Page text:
Irony: Poe’s use of both verbal irony and situational irony adds to the chillingly humorous and unsettling tone of the story. The irony in this story becomes more grotesque once Fortunato realizes that Montresor is trapping him within the catacombs; they both speak a series of ironic falsehoods about Montresor allowing Fortunato to leave when both characters and the audience know that Fortunato will die there.

You are watching: Literary devices used in the cask of amontillado

Symbols: Poe uses symbolism in his setting to make the end of the story ironic. The vault in which Montresor traps Fortunato is an extended metaphor for the cask that contains the Amontillado, while Fortunato becomes a metaphorical symbol for the wine; Fortunato is symbolically encased in the very thing he sought.

Style: In situating the story in a letter or confession from Montresor to an intimate friend or confidant, Poe avoids having to use a lot of exposition. This forces the audience to determine the personalities of both characters from clues within their dialogue and Montresor’s distorted narration of events. The hidden nature of the two men’s relationship, Fortunato’s mysterious “thousand injuries” against Montresor and the lack of an omniscient description of both characters add to the ominous and uneasy tone of the story.


Literary Devices Examples in The Cask of Amontillado:


The Cask of Amontillado 🔒 18

"I made bold to seize Fortunato by an arm above the elbow..." See in text(The Cask of Amontillado)


Fortunato thought nothing of seizing Montresor by the arm and dragging him off to find the Amontillado, but Montresor has to “make bold” to use such familiarity with Fortunato. This juxtaposition illustrates the difference in their social positions.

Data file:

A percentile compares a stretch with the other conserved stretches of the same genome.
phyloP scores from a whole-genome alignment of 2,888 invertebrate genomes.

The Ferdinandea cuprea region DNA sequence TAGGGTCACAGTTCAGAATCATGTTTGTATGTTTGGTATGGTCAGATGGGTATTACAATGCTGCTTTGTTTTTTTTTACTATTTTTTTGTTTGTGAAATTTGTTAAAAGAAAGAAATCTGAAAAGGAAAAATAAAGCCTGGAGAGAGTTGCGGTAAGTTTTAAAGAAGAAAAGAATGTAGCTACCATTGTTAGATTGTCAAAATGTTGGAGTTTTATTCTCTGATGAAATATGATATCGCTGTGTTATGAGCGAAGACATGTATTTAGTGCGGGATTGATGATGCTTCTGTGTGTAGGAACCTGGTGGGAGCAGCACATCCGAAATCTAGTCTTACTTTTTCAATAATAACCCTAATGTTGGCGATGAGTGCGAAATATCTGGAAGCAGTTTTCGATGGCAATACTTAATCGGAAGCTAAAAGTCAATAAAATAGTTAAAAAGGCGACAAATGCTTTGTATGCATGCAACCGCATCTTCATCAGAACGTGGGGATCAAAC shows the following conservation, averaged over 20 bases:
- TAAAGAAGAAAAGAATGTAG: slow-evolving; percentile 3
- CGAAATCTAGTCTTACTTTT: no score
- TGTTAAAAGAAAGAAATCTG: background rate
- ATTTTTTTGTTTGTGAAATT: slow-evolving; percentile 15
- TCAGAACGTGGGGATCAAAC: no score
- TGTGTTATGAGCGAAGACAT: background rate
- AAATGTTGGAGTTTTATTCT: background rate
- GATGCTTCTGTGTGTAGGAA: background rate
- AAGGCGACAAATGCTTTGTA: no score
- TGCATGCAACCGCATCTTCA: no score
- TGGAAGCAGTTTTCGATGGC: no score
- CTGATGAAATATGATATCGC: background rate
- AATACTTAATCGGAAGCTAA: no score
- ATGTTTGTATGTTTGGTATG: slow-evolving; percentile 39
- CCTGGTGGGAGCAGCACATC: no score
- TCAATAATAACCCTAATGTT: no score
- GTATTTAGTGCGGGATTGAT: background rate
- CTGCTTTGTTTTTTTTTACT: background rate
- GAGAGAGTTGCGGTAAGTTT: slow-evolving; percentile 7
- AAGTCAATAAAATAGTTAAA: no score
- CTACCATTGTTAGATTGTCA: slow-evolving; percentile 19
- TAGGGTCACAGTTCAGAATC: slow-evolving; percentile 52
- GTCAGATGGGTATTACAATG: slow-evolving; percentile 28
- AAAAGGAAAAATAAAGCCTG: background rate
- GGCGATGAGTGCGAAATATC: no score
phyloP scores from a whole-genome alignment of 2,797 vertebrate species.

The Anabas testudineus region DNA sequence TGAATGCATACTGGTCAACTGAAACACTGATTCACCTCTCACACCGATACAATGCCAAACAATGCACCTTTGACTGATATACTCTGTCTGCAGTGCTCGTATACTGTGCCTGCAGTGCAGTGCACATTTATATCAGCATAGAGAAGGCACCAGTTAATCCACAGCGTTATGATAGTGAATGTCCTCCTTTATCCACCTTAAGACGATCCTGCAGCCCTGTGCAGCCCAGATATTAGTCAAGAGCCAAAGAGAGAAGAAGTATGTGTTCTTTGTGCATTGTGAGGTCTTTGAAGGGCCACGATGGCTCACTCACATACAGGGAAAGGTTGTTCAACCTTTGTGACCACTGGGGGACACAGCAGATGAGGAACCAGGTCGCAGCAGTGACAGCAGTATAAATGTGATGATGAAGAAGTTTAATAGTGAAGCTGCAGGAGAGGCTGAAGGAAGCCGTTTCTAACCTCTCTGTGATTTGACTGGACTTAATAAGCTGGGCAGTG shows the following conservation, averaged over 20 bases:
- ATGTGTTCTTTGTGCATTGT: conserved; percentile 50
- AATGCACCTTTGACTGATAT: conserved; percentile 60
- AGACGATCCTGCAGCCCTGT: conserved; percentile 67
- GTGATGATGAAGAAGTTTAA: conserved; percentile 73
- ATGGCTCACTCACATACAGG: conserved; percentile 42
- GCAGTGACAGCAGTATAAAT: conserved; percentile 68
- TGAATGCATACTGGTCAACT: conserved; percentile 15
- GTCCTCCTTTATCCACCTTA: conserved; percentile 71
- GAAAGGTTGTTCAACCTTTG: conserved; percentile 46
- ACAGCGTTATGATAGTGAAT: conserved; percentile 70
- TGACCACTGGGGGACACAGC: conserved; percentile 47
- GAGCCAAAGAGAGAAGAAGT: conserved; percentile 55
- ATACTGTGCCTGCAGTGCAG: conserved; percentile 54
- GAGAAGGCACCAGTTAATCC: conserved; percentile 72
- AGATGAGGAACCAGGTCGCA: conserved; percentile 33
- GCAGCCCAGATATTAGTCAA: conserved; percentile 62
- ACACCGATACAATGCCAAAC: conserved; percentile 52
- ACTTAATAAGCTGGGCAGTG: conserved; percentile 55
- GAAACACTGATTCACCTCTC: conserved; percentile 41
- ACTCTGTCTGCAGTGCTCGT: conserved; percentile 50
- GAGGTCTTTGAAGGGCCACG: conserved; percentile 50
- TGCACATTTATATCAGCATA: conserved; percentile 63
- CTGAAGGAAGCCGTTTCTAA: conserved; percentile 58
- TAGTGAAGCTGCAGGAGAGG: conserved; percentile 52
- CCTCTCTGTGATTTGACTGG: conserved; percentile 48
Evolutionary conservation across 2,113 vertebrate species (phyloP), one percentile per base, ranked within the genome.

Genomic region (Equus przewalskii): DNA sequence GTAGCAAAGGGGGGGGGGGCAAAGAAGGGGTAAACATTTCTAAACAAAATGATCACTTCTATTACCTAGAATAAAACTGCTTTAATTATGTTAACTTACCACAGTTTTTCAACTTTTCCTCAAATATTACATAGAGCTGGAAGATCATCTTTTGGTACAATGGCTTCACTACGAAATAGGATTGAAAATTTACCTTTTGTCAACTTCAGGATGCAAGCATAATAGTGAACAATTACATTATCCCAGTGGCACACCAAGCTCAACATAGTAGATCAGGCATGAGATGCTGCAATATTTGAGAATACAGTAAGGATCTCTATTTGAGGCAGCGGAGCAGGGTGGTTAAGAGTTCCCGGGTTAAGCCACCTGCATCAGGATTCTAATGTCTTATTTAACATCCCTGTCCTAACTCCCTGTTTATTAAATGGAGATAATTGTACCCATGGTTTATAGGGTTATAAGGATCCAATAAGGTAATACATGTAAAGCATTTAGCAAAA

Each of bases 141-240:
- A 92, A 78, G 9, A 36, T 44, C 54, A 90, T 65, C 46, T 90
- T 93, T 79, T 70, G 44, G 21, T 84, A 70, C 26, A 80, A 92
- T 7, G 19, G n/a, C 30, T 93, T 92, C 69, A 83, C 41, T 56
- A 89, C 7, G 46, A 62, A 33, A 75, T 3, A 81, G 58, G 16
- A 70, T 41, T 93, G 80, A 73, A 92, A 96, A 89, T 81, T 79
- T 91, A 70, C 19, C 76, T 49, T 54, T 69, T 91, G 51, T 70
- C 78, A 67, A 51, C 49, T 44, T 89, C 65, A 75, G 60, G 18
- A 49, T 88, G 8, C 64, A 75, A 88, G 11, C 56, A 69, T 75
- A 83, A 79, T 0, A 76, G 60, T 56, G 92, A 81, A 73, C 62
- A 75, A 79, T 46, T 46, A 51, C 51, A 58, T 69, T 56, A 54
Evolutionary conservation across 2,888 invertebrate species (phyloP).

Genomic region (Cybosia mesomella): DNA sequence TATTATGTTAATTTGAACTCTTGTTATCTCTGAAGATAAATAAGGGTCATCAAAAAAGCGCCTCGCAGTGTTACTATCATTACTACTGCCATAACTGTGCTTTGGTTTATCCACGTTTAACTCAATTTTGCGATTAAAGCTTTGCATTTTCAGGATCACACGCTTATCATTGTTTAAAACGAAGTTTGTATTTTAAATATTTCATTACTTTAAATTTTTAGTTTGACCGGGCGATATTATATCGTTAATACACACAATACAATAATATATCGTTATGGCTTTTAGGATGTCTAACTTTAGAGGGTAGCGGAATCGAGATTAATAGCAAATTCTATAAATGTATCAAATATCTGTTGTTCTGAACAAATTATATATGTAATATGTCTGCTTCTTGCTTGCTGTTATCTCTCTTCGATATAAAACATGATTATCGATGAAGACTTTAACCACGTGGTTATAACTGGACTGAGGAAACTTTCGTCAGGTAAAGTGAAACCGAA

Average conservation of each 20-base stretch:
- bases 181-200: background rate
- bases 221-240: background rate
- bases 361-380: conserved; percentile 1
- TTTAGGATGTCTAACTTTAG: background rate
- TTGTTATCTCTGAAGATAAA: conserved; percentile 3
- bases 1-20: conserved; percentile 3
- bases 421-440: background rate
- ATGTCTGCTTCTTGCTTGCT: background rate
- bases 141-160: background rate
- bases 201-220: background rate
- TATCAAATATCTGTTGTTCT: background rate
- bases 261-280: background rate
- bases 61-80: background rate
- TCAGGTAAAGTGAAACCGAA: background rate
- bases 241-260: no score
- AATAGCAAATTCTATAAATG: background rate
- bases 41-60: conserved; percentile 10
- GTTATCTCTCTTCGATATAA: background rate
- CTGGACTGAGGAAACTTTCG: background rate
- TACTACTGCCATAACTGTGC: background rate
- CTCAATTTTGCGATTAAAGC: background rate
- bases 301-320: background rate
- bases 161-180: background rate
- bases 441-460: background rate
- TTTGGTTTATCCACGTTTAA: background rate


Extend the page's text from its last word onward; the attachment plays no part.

Caitlin, Owl Eyes Staff

Subscribe to unlock »


"Luchesi..." See in text(The Cask of Amontillado)


Notice how Montresor uses Luchesi"s name to incite Fortunato"s ego and pride. When the dark and foreboding setting gives Fortunato a reason to turn back, Montresor"s manipulation of his ego urges him to move forward.


Caitlin, Owl Eyes Staff

Subscribe to unlock »


"In pace requiescat!..." See in text(The Cask of Amontillado)


These words have also been read as a sign that the hate and pride, which may have caused Montresor to kill Fortunato, have devoured his soul and destroyed his humanity. When read in this way, the final line suggests that Montresor confesses this story as a form of repentance. The "rest in peace" then takes on a double meaning: as he has now told the story, both his conscious and Fortunato can rest in peace.


Caitlin, Owl Eyes Staff

Subscribe to unlock »


"I plastered it up..." See in text(The Cask of Amontillado)


Poe seems to have created an extended metaphor where the vault represents the cask and Fortunato represents the Amontillado. In the end, Montresor places the final stone to lock Fortunato in the vault forever, just as he would use a keystone to seal Amontillado in a cask. Thus, the figurative Cask of Amontillado becomes the literal tomb of Fortunato.


Evan, Owl Eyes Staff

Subscribe to unlock »


"roquelaire..." See in text(The Cask of Amontillado)